Reddit blackouts; Over 8,000 subreddits have gone dark to protest Reddit’s upcoming API changes, and it’s shown me just how much I rely on Reddit to find useful, human-sounding information in my Google search results.
With Google’s generally poor search results nowadays, appending “reddit” has long been the default way I search for almost anything (and no, I’m not ready to get my info from an AI chatbot, either). But given the sheer volume of subreddits that are currently unavailable — including some of the most-subscribed subreddits — clicking through many Reddit links in search results takes me to a message saying the subreddit is private.
And even if you don’t rely on the Reddit trick like I do, Reddit links often show up at the top of search results anyway, meaning that many people who don’t regularly use the platform have probably found some useful information on the site.
In Tears of the Kingdom, for example, I’m currently on the hunt for a specific piece of armor, but when I searched for tips about it last night, I found that r/TOTK is private. I’ve been having some issues with a pocket door in my home, but I can’t read a promising r/DIY post because I can’t access the community. I’ve been meaning to find some new good music, but r/music and r/spotify went dark.
Sure, Google can provide me answers for any one of those needs. Other sites have great guides for Tears of the Kingdom. Google surfaced some potentially-useful videos for my pocket door problem (on YouTube, of course). And searching “best new music” brought up many lists I could look through.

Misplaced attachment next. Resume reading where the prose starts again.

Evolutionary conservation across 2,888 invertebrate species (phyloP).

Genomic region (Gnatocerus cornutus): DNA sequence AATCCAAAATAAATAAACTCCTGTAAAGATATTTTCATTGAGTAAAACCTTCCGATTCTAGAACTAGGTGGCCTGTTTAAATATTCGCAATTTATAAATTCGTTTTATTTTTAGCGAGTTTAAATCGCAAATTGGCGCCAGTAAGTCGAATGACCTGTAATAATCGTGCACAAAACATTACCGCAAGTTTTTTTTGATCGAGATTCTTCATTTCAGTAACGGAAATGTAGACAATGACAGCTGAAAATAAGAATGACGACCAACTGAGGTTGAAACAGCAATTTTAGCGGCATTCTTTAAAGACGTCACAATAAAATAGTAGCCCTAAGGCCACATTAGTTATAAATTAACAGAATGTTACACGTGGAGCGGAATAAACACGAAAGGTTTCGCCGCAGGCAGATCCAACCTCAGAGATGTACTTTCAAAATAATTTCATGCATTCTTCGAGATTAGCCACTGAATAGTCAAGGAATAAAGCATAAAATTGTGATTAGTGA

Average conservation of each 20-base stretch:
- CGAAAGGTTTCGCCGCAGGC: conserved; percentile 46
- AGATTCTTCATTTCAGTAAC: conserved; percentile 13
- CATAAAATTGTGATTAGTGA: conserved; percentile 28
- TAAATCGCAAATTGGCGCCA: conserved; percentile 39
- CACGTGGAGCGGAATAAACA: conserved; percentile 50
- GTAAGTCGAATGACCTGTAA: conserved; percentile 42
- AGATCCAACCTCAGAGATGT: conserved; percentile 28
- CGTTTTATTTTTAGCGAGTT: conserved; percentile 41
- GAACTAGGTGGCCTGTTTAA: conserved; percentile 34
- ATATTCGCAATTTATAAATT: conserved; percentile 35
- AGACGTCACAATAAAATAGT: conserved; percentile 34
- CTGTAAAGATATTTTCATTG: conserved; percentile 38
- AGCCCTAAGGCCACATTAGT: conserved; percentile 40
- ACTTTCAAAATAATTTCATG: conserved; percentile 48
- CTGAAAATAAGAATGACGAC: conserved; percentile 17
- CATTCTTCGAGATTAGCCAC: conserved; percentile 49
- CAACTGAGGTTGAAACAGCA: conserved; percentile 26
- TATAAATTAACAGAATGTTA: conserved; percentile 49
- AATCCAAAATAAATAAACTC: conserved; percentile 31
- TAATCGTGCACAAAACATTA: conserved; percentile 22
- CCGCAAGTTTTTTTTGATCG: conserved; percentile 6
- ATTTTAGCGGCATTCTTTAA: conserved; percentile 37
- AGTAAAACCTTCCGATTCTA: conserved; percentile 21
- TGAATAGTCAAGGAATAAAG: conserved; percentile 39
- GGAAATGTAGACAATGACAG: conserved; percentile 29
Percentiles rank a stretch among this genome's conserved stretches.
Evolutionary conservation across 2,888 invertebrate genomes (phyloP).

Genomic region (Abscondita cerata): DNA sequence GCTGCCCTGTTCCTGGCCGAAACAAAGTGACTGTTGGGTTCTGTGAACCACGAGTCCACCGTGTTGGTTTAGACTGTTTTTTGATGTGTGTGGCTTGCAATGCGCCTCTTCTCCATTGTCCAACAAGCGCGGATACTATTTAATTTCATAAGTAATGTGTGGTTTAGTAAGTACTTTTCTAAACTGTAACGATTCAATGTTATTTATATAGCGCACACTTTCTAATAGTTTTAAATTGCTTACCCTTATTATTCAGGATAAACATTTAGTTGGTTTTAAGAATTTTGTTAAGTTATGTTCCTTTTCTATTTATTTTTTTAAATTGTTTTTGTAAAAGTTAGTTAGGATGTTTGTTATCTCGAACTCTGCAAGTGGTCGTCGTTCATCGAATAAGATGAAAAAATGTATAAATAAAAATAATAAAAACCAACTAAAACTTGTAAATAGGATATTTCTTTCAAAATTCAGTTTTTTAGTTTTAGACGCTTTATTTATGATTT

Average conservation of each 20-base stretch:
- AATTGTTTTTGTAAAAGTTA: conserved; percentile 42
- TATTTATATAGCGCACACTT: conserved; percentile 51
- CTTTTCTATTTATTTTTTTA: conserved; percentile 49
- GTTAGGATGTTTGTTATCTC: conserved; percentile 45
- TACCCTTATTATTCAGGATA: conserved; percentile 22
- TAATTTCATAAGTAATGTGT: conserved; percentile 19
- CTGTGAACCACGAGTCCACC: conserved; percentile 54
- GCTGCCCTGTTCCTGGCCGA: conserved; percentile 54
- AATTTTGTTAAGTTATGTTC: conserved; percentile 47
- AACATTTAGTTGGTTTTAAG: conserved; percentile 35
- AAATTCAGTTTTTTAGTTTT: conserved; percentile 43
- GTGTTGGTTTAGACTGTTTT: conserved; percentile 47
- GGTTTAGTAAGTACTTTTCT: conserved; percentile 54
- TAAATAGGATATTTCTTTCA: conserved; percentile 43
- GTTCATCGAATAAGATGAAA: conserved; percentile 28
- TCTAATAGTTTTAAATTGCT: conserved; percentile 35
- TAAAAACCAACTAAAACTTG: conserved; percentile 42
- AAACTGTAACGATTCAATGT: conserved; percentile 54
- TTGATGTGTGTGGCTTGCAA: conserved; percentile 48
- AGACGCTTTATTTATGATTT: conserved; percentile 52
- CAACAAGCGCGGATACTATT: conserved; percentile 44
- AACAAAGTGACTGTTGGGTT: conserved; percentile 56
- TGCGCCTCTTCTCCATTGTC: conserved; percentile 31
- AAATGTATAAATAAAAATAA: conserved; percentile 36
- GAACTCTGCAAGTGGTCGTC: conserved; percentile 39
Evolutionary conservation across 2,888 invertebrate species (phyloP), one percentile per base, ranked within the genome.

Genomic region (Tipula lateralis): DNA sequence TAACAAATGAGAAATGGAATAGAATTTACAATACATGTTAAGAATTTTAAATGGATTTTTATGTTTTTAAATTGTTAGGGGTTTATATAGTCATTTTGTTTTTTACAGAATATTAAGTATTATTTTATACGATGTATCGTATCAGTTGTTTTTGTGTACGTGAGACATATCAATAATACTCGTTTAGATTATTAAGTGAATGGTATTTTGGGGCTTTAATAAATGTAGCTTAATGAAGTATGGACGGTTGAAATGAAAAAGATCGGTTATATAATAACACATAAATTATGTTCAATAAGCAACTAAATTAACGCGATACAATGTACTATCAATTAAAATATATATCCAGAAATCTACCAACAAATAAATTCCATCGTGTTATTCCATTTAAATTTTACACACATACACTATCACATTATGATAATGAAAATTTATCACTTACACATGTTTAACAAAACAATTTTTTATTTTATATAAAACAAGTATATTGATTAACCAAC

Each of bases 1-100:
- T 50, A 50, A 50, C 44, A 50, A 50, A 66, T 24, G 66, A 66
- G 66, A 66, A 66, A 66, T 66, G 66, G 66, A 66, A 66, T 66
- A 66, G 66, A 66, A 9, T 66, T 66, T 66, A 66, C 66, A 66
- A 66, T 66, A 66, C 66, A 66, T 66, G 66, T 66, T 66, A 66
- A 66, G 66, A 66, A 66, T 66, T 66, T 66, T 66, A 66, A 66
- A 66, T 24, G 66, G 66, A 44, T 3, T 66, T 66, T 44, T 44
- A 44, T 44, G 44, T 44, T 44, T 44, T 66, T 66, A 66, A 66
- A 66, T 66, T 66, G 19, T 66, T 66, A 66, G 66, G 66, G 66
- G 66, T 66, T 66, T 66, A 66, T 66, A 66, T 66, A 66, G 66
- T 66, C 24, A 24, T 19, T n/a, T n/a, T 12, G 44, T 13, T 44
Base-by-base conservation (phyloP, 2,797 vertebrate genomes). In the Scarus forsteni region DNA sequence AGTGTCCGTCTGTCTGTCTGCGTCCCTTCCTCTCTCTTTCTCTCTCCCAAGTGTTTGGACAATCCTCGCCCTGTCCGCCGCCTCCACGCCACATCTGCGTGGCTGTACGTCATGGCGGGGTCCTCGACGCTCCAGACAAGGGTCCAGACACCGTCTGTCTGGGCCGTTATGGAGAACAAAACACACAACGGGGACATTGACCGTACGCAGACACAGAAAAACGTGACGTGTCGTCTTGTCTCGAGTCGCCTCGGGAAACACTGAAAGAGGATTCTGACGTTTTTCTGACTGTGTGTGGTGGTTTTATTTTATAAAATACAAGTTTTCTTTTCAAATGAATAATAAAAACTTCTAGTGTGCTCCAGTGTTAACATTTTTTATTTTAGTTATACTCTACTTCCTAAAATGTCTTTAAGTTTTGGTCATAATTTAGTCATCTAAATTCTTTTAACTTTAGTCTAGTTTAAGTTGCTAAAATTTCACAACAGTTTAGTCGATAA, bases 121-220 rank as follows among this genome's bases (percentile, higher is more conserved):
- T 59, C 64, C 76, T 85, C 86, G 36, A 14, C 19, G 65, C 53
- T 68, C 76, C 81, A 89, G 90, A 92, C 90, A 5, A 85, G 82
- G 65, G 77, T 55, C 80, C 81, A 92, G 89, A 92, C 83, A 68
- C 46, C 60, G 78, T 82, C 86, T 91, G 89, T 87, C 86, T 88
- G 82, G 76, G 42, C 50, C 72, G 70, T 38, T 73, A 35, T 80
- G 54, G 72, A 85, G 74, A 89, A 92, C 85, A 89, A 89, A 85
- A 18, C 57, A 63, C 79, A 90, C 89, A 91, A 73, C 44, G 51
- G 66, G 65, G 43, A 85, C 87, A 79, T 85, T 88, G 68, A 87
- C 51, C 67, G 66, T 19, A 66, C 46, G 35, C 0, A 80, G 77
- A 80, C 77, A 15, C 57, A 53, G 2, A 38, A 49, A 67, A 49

But none of those have the conversational and community elements that makes Reddit so dang useful. I like perusing the comments below a post to see other recommendations, points of view, and other links to relevant resources, and then seeing other people discuss the merits of those additions to the thread.
There’s often a wealth of information all in one place, and since the best stuff is generally upvoted to the top, I can put trust in what bubbles up based on the community’s response. However, now that many subreddits are planning to stay dark indefinitely, we might be dealing with largely useless links for a lot longer than expected.
Granted, the Reddit trick for Google isn’t completely broken. Many subreddits are functioning like normal, so you might have stumbled upon r/Games when looking for information on Starfield. Some switched to a more restricted format that lets you still read posts, like r/personalfinance. But in my day-to-day internet usage, I’m finding out just how often I used Google to search for things on Reddit, and until something changes, the Reddit trick might not be very useful for a while.